The Definition of Law

Law is a set of rules developed and enforced by society or government to regulate behavior. The precise definition of law is a matter of longstanding debate and it has been described as both a science and an art, but it serves many purposes: establishing standards, maintaining order, resolving disputes and protecting liberties and rights. The governing institution may be a centralized government, a regional or national legislature or even a local council or committee. The laws may be created by direct legislation or they may develop through the silent growth of custom and the unformulated expressions of public or professional opinion.

The law shapes politics, economics, history and society in many ways. It is the subject of a vast array of disciplines, such as anthropology, philosophy, political science, sociology and social work. The study of law is also a source of many professions, including the practice of law, teaching, legal research and writing and forensic science.

It is important to distinguish between criminal and civil law. Criminal law deals with offenses against a state, whereas civil law covers disputes between individuals. Civil law is based on codes, which contain the basic rules in a particular area and are designed to be easy for judges to follow. The major areas of civil law are contract law, tort law (the compensation of damage caused to people or their property), family law, immigration and citizenship law, real estate law and taxation law.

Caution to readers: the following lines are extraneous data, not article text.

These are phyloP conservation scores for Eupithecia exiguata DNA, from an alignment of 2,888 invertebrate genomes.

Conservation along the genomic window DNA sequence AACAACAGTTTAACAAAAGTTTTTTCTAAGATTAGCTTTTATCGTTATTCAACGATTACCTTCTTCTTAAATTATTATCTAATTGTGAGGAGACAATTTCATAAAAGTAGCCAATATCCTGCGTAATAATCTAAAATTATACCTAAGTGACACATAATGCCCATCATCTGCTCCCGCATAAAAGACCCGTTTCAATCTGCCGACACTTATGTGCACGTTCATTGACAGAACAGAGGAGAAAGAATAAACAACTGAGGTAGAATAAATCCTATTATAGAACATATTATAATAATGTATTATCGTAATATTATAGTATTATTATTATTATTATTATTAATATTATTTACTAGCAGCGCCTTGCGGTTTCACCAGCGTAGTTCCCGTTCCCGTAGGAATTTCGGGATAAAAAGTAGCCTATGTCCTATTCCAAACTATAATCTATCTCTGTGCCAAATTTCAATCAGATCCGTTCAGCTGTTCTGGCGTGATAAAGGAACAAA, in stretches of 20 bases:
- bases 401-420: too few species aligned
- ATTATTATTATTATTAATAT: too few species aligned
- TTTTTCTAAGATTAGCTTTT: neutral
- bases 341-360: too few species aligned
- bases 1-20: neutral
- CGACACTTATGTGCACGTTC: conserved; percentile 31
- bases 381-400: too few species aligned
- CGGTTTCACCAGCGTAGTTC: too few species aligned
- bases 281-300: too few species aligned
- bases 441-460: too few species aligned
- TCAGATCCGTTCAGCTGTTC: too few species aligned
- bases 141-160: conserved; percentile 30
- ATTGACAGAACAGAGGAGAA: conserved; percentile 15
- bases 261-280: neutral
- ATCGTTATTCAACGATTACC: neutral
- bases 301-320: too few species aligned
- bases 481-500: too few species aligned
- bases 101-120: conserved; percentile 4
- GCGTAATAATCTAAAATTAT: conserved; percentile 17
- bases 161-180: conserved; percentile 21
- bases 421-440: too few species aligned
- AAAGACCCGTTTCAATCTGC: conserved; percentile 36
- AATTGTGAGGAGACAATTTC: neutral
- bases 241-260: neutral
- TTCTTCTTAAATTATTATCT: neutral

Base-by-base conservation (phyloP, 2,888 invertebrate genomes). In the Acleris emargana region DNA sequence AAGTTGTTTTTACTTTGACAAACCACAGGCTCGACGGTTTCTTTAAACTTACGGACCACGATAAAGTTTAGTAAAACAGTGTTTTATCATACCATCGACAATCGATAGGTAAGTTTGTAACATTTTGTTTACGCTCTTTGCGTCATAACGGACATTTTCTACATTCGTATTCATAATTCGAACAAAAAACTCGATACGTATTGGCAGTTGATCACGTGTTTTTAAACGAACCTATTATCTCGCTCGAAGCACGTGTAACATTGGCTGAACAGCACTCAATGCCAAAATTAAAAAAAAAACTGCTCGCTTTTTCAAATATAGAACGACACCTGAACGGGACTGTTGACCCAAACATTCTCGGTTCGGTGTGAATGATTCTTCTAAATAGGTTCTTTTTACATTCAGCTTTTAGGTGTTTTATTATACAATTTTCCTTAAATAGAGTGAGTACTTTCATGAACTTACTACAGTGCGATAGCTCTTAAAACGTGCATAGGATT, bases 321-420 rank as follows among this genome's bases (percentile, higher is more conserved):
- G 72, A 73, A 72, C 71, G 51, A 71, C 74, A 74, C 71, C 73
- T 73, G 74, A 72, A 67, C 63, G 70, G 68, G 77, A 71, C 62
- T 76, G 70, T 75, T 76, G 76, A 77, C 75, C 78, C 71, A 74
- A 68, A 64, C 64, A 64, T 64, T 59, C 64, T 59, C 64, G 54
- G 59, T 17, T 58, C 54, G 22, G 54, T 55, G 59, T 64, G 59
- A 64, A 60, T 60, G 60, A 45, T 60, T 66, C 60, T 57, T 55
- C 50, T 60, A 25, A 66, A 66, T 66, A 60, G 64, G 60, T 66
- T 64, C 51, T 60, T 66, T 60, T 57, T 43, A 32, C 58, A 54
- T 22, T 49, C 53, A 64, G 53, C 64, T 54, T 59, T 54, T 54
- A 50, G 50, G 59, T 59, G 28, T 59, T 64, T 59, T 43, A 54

These areas are a small part of the law as a whole, which is a mosaic of statutes and treaties, case law, administrative agency regulations, executive orders, and legislative proposals. The law of a nation is influenced by the law of other nations, especially those that share its heritage and language. It is also shaped by the laws of religion, such as Sharia in Islamic countries, and by the traditions of culture and local community.

It is impossible to know exactly what the law is, since it is constantly changing and evolving. However, there are some general rules that can be derived from studying the historical development of the law. One important principle is that the law cannot require behaviours that are immoral, illegal or beyond a person’s ability to perform, as this violates human dignity and is therefore unenforceable. Similarly, the law must protect individuals from oppressive governments. If a government fails to meet these requirements, it will be dethroned by the people. It is this principle that underlies democracy and free societies.